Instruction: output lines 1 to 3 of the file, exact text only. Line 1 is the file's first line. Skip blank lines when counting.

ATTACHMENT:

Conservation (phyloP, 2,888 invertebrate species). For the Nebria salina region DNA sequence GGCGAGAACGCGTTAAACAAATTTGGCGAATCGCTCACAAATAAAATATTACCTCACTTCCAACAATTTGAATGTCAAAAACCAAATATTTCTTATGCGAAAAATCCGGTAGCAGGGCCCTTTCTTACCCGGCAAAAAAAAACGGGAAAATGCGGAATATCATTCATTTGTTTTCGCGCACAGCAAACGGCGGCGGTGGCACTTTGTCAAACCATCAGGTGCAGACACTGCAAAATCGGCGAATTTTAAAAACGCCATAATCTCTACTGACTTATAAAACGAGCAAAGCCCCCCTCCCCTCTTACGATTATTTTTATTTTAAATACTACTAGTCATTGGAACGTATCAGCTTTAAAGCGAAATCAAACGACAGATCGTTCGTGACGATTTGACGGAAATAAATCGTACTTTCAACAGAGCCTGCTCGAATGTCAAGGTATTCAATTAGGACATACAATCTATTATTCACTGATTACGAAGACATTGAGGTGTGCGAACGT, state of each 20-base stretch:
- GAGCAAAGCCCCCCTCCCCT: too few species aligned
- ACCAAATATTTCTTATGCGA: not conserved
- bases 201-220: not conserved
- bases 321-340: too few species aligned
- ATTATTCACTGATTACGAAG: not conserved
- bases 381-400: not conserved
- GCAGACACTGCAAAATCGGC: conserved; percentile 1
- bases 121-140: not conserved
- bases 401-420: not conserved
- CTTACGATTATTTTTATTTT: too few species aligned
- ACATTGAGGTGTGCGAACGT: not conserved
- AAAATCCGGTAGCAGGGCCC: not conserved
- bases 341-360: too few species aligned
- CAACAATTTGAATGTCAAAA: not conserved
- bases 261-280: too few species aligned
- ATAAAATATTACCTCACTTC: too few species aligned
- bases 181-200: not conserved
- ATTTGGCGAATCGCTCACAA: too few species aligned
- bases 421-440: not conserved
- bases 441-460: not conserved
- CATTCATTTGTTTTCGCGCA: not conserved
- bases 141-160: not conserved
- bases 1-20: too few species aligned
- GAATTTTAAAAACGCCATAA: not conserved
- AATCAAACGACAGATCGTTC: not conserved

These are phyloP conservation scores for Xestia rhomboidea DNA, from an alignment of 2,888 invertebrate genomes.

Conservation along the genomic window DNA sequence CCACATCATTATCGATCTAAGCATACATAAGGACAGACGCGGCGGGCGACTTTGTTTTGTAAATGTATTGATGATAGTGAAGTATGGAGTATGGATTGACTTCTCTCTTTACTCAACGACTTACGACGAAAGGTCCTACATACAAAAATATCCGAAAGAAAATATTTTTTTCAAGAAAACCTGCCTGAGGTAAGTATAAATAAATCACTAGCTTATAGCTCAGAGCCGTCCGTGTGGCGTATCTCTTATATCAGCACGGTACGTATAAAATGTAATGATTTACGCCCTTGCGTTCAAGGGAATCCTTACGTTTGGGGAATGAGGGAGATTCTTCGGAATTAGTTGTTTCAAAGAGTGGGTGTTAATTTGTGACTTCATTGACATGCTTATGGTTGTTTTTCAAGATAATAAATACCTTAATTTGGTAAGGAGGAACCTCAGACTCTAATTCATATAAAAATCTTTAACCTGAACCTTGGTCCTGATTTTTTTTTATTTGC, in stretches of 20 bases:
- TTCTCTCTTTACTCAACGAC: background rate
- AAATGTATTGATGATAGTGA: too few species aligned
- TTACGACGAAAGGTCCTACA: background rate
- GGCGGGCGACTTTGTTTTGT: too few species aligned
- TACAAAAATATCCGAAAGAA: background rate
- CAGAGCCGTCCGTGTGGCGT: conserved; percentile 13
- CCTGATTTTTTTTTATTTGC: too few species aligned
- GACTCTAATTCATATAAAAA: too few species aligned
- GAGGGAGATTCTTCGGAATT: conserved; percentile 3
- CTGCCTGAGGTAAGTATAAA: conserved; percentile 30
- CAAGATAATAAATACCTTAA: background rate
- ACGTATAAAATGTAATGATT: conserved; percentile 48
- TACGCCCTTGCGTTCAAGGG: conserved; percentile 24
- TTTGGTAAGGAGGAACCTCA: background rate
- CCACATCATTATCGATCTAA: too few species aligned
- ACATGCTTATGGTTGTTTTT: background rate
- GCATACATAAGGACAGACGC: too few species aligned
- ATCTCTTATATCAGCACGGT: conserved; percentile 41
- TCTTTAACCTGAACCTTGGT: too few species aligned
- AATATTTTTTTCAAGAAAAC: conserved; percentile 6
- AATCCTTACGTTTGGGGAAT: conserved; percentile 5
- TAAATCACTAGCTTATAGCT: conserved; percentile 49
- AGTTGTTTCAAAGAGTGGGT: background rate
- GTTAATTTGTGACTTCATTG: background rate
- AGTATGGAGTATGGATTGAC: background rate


Conservation (phyloP, 2,888 invertebrate species). For the Nebria salina region DNA sequence GGCGAGAACGCGTTAAACAAATTTGGCGAATCGCTCACAAATAAAATATTACCTCACTTCCAACAATTTGAATGTCAAAAACCAAATATTTCTTATGCGAAAAATCCGGTAGCAGGGCCCTTTCTTACCCGGCAAAAAAAAACGGGAAAATGCGGAATATCATTCATTTGTTTTCGCGCACAGCAAACGGCGGCGGTGGCACTTTGTCAAACCATCAGGTGCAGACACTGCAAAATCGGCGAATTTTAAAAACGCCATAATCTCTACTGACTTATAAAACGAGCAAAGCCCCCCTCCCCTCTTACGATTATTTTTATTTTAAATACTACTAGTCATTGGAACGTATCAGCTTTAAAGCGAAATCAAACGACAGATCGTTCGTGACGATTTGACGGAAATAAATCGTACTTTCAACAGAGCCTGCTCGAATGTCAAGGTATTCAATTAGGACATACAATCTATTATTCACTGATTACGAAGACATTGAGGTGTGCGAACGT, state of each 20-base stretch:
- GAGCAAAGCCCCCCTCCCCT: too few species aligned
- ACCAAATATTTCTTATGCGA: not conserved